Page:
Attempts to relocate land occupiers on Cape Town railway going nowhere

The relocation of communities that built houses along the railway line is at the centre of a political tug of war between the local and national government. All photos by Mzi Velapi

Trains on Prasa’s central line in Cape Town have not run since November 2019, allowing landless people to move on to the railway. It is now unclear when rail services on the city’s busiest line will resume.

The relocation of people living in informal settlements along the railway line in Langa and Philippi, have caused what the departments of transport and of human settlements have called “a lack of cooperation” from the City of Cape Town (CoCT).

This comes after the Passenger Rail Agency of South Africa (Prasa) held a walkabout at the central line in Langa and Philippi to show the ministers of human settlements, transport and public works and infrastructure how the informal settlements affect the operation of the central line. “We are asking the community to grant us access to all four railway lines that split into Kapteinsklip and Khayelitsha,” said Raymond Maseko, Prasa’s regional manager. The informal settlement in Langa is built on two of the four railway lines.

“We were not aware of this [walkabout] happening today. I was scared that people were here to forcefully remove us when we have no place to go to,” said Zintle Benya who has lived on the railway line since 2022. Benya used to be a backyarder in Langa, but being unemployed, she could no longer afford to pay rent. “We were told a long time ago that we would be moved from here, but no specific date was given,” added Benya.

1,254 families currently live on the Langa line. They are part of the informal settlements that mushroomed during the Covid-19 lockdown as landless people lost sources of income as a result and occupied pieces of land around Cape Town. According to Prasa’s regional manager, Raymond Maseko, the central line which services Khayelitsha and Mitchells Plain used to transport 420,000 commuters daily. “As an area close to an industrial area, it is important that it is re-opened so that our people can be able to get to work or look for employment using affordable transport,” said Maseko.

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A return trip via train is R12 compared to other modes of transport where a return trip costs about R50. The central line was suspended in November 2019 following a spate of vandalism on the train tracks and has not resumed since.

Dubbed #OperationBhekela (Move back), Prasa has been trying to move the occupiers away from the railway line and the relocation project is said to be the reason for the murder of Loyiso Nkohla.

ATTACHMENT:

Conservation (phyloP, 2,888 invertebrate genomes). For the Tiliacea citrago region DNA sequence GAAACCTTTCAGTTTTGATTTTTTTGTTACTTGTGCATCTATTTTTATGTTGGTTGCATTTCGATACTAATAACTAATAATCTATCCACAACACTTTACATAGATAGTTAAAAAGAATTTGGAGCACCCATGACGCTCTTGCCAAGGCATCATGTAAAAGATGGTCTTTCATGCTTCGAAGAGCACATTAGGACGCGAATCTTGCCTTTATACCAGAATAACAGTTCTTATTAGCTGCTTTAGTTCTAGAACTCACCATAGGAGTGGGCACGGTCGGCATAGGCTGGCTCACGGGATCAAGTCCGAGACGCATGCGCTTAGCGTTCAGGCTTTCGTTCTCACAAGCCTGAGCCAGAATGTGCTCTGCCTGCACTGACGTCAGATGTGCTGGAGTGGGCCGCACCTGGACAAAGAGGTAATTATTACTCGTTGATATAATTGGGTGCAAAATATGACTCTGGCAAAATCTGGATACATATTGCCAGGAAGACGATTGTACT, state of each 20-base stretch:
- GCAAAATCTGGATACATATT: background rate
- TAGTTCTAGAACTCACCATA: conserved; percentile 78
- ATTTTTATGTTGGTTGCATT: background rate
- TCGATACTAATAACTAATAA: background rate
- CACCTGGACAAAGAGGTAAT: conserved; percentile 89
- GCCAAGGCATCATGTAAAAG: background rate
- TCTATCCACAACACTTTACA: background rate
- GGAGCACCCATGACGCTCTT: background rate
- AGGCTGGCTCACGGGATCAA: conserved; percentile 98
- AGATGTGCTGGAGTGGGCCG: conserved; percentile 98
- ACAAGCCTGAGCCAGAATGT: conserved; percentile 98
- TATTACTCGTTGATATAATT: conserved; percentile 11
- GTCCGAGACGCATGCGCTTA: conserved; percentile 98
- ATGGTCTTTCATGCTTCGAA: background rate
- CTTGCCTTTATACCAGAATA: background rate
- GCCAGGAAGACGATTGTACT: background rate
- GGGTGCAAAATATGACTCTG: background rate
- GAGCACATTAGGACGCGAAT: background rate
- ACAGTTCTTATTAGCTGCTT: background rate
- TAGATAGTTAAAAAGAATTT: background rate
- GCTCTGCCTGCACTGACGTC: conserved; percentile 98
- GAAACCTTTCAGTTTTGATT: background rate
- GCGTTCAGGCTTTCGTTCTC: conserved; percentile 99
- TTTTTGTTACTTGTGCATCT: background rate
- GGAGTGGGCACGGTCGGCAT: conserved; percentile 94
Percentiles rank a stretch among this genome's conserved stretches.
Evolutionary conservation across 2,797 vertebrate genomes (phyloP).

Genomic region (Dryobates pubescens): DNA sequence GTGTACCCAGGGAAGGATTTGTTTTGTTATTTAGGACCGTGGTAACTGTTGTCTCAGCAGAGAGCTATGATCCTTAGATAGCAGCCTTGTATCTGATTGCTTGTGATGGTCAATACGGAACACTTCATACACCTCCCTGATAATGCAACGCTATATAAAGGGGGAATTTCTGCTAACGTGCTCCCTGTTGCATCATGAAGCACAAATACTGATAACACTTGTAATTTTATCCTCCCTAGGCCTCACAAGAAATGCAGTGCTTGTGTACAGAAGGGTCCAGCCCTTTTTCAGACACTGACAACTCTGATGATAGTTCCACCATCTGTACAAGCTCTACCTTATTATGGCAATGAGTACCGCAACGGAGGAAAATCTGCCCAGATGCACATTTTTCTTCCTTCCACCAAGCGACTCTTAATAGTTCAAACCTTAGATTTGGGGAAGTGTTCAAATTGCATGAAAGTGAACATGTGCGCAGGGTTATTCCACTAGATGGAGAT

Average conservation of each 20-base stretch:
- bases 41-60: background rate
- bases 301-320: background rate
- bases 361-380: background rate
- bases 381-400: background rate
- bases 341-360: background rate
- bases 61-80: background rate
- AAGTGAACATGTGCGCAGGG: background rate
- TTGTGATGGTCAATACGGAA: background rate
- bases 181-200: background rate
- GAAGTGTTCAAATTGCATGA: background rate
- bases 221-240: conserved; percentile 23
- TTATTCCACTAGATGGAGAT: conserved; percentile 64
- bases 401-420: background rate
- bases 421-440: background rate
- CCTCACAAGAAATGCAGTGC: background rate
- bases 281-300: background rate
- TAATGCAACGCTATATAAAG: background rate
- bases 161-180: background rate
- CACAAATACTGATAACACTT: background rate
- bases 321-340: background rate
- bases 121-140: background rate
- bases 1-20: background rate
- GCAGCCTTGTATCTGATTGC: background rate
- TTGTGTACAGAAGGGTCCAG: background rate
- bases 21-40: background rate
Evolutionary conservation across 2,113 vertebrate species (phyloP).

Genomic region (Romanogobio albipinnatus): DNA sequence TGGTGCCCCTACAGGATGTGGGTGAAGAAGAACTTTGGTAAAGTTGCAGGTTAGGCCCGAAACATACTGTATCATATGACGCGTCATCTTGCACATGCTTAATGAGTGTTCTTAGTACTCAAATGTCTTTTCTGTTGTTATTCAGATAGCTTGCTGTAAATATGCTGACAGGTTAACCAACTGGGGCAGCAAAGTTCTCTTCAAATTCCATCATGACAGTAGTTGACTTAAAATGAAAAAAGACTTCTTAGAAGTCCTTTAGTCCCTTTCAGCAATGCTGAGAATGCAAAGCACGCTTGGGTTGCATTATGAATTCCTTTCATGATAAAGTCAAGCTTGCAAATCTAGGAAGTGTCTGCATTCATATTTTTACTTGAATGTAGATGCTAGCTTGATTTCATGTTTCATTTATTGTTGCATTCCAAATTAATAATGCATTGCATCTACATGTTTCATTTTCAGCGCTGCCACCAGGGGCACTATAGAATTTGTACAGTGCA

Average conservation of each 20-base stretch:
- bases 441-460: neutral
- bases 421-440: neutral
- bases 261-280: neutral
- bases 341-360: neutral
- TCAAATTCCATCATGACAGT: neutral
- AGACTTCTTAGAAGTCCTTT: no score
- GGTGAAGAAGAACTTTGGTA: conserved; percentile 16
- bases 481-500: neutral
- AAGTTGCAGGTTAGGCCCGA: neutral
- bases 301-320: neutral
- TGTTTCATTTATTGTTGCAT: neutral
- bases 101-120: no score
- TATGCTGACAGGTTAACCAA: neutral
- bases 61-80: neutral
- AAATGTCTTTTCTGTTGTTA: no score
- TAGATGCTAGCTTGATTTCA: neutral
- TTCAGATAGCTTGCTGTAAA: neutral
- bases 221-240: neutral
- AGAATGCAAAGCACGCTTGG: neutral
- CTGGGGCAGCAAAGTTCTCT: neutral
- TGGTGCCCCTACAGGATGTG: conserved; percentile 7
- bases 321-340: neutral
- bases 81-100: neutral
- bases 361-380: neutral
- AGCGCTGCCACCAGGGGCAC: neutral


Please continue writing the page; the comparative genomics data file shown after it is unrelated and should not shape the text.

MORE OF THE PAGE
The Philippi informal settlement near where Loyiso Nkohla was shot dead earlier this year.

Power politics

“Do not play politics with people’s lives and well-being […] The role of national government is to ensure that people in informal settlements are taken care of,” said Wiseman Mpepo, a member of Intlungu yaseMatyotyombeni.

According to Minister of Human Settlements Mmamoloko Kubayi, the City of Cape Town ignored their request to be present at the engagement, a clear sign to them of not wanting to collaborate with national government. “This is a joint effort because it needs everybody. None of the processes will happen without all of us collaborating. For example, if you talk about the issue of purchase and approval of land, the city has a role to play and from our side, in terms of provision of grants, and approval of business plans and services, we will have a role to play. Then the transport department, because they are the landowners where these communities are settled, will have a role to play,” explained Kubayi.

Kubayi said that two parcels of land need to be purchased for the two different railway communities, with one already having been purchased. The second parcel has not been purchased, she said, because the CoCT returned the money to national treasury. “There is no sense of urgency [from the CoCT] and it is unfortunate; that’s why I have declared a dispute and I continue to say that there is a reason and basis for that dispute. We are waiting for that process to happen, legally so,” said Kubayi.

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Minister Kubayi blames the City of Cape Town for the delays in relocation while the city maintains that its role is limited to planning.

Councilor Carl Pophaim, member of the mayoral committee for human settlements, said in a statement that the city’s authority is limited to only planning, and the provision of basic services. “The city has repeatedly and consistently made it clear that it will not take responsibility for Prasa’s central line relocation programme, or the buying of land for another government entity,” said Pophaim.

Philippi steering committee member, Zanele Ngcobondwana, said there has been a lot of talk and no action surrounding this relocation. “I hate government processes, because we have been having these conversations since Fikile Mbalula was minister of transport. The two weeks given for relocation was not for relocation, but rather for the inspection of the land,” said Ngcobondwana. Residents have voiced that if the land they are moved to will not flood during winter and has basic services such as water and toilets, they will be happy to move.

Kubayi clarified that what is permanent will be the land which residents are to be moved to, not the houses built thereon as there is a housing waiting list that has to be followed. The process of relocation is expected to take an estimated nine months because of further consultations and processes.

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